Tasmania over the last

six months.

Speak to any transport

company at the moment

and there is an underlying

tension in the air.

Behind the scenes at

the moment there is some

significant disruption in

Tasmania with the freight


Readers of this column

may recall previous

statements about “the future

is so bright” due to

new capacity in the market.

The capacity has arrived

but there have been

challenges in being able

to manage and work the

new capacity.

There is frustration in

the ability to secure domestic

dry cargo northbound

space ex-Tasmania

as the mojo of

working larger vessels

and balancing cargo

volumes has not been

as smooth as everyone

would have liked.

Stories of full depots

of empty and full equipment,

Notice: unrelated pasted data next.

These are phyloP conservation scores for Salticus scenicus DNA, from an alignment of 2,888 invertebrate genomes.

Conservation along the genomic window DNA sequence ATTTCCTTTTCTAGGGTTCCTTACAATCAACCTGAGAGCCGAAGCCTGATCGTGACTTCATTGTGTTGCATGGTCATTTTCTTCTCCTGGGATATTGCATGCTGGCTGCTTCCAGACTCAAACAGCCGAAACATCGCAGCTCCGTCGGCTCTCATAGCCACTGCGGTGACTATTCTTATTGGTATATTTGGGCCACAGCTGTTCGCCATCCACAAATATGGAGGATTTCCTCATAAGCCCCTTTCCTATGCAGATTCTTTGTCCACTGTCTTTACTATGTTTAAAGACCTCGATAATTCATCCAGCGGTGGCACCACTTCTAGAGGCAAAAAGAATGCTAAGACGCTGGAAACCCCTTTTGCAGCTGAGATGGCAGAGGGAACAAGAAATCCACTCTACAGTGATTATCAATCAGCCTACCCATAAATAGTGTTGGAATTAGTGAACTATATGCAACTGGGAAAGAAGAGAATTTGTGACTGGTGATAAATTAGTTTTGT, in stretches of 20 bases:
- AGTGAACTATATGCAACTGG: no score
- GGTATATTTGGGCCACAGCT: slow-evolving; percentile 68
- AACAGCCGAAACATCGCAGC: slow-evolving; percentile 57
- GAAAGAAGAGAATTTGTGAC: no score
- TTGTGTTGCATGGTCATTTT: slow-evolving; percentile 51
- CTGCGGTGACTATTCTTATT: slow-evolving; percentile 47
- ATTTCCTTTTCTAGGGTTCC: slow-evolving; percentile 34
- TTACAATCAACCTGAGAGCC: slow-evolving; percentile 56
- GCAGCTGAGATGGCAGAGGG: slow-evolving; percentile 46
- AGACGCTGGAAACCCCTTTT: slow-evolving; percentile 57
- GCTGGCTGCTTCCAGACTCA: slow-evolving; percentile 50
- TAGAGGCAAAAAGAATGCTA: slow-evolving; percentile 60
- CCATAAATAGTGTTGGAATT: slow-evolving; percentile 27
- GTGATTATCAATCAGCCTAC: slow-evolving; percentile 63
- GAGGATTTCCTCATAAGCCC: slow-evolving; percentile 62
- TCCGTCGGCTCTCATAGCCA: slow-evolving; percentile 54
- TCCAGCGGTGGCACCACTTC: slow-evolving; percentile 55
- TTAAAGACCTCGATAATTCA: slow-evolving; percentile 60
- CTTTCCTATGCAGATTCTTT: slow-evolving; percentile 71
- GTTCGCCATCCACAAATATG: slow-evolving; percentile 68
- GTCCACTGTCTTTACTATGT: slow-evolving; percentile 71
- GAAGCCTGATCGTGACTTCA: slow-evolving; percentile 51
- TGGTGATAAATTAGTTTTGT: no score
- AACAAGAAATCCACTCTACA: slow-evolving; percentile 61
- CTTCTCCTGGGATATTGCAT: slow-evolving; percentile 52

delays for export

containers, redirection of

trucks at the last minute,

short shipments of trailers

are common presently.

The TLC is engaged

in this issue and have assurances

that the mojo is

being refined – “quickly

please” is the message

we are giving.

Chance to cure ailing Northern healthcare



CEO, StLukesHealth

TASMANIA is facing a

once-in-a-generation opportunity

to fundamentally

change the way hospital

and health services

are delivered in Northern

Tasmania after the

commitment by Calvary

Health Care to invest

$100 million in a new

private hospital co-located

with the Launceston

General Hospital.

It is vital we use this investment

to not just simply

relocate the ageing St

Vincent’s and St Luke’s

hospital campuses, but

that we also see it as an

opportunity to undertake

a full investigation into

future health services

and needs, including different

models of care, to

ensure the delivery of the

highest quality and most

affordable healthcare for

both public and private


Following Calvary’s